ETA: I saw the movie "Heavenly Creatures," which is currently on Netflix streaming in the USA, and thought it was more than enough of this story. It had the same interesting bits this book does, although it seems to put more blame on one girl than the other. It's Kate Winslet's film debut!
This was fascinating and compelling. I was surprised at first that there had never been a full-length book devoted to the Parker-Hulme case (apart from Parker-Hulme: A Lesbian View), and then I realised that if there was one I would already have it :) Peter Graham has done a wonderful job of examining this case from many perspectives and of examining all the different treatments of the story from newspaper coverage of the day up to 'Heavenly Creatures'.
One of the things I most appreciated was Graham's investigation of the families of both girls and the circumstances of their childhoods, and in particular his attempt to give a more rounded picture of Honorah Rieper/Parker, who was the victim in this murder and yet tends to be incomplete. I don't believe I've ever seen a photograph of her, and she's always eclipsed by the more glamorous and salacious details of the Hulme family. Most commentaries on the case talk about Christchurch in the 1950s but few go further back to look at the circumstances of their parents' lives.
One of the things that struck me most is that neither girl appears to have received any proper therapy or treatment while in prison, which of course wouldn't be the case today. Stories about their lives while incarcerated are scarce and it would be interesting to know how they reacted to being separated - particularly since the idea of separation was one of the main motives for murder.
Of course, one of the most titillating aspects of this case is that Juliet Hulme transformed herself into Anne Perry the writer and gained fame and fortune in the way she seems to have dreamed about early on. The author clearly dislikes Hulme/Perry and it's difficult not to share his distaste, especially given her recent attempts to minimise her own part in the murder. Fame doesn't appear to have brought her happiness though.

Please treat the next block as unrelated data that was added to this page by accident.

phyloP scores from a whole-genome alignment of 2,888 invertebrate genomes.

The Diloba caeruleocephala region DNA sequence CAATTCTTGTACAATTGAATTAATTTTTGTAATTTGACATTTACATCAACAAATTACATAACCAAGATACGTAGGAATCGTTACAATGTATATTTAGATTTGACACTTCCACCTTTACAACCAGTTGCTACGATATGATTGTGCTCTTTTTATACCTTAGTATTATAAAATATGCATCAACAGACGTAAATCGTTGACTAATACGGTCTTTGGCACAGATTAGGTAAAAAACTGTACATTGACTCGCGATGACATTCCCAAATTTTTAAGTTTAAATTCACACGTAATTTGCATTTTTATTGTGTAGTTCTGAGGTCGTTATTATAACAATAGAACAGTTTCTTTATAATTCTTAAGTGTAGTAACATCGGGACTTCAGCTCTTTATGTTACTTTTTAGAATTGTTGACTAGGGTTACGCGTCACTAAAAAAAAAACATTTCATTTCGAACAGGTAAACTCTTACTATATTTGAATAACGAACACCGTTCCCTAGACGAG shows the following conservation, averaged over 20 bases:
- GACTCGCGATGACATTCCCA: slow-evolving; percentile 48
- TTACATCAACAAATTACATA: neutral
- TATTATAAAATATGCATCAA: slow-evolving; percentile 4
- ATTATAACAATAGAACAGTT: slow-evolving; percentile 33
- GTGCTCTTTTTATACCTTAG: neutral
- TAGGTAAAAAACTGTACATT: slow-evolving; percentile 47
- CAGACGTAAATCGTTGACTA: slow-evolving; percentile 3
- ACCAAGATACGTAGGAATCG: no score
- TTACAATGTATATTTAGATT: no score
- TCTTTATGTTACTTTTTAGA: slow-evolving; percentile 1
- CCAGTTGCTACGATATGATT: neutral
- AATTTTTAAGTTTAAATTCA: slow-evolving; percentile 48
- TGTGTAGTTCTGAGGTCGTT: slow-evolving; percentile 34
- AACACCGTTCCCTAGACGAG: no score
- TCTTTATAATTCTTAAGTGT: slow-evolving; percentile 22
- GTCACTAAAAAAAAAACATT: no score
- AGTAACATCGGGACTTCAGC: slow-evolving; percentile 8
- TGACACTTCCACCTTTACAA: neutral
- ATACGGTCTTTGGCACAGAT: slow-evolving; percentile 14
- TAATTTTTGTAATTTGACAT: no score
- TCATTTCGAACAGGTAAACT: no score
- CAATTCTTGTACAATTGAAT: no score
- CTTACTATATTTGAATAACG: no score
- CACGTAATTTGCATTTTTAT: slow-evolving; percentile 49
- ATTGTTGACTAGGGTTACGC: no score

I doubt this murder could happen in quite the same way today (although of course children do still murder their parents and vice versa). Perhaps in a less inhibited world with more outlets for imagination, the girls would have been less dependent on each other and their energies could have been dissipated differently. It's interesting to note that both women have turned to religion and become very devout in their later lives. Perhaps they both needed something to devote themselves to, and in 1950s Christchurch all they could find was one another.
Altogether a great read. True crime writing is always best when it includes context and Peter Graham does a great job of it here.
Difficult read. I felt that I was back doing case study work for the MS in Psychology for Counseling- or at least deep in clinical related eval testing. And I also came on this book (Kindle)completely cold turkey. Never realizing at all that the author I have read repeatedly (Anne Perry) had this kind of thing in her past.
This book is deep and very dark. I would not recommend it to many who read for pleasure. It was not entertaining. And it went beyond that to becoming a depressant, with some visceral loathing in keen display, to me. It includes the highly sourced and annotated record of a case of matricide in New Zealand's Christchurch during the 1950's. The entire first half is the day to day, week to week, month to month stories of each girl, who together committed this violent murder, from their births to the point when they were just under 16- both of them. And of their families and especially their 4 parents' detailed histories. Down to dates and letters and legal papers- in great minutiae. There was sickness involved in both cases. Lung/tb for Julie, and leg infection that was life threatening for Pauline. Different social classes, but tons of instability and movement in location too- and for Julie, especially.
These girls developed a connection that included their own language invention (just for them)and numerous fantasy worlds of role play. So that they renamed themselves repeatedly. So often you needed to read and reread to know who HIM is or Deborah or Gina or Yvonne. They formed what is called in some past used jargon a "folie a deux". The second half includes the trial and all involved in it, the aftermath for all primary associated people. And especially highlights long sections of psychiatric evaluation testimony. Sometimes conflicting, but including 4 doctors and a plethora of other witnesses and authorities in the girls' lives. Paranoiac exaltation between two fused personalities growing each others' mania?
Knowing nothing of the aftermath, I was shocked. Really SHOCKED, to discover the length of the prison sentences that they served. And also that the Maori explanation upon the tabu forces that the girls had empowered and fulfilled were included too. This author was diligent in covering ALL the bases possible for explanations. He accomplished a nearly impossible task in just the definitive nature of his prose for this work- let alone the research sourcing.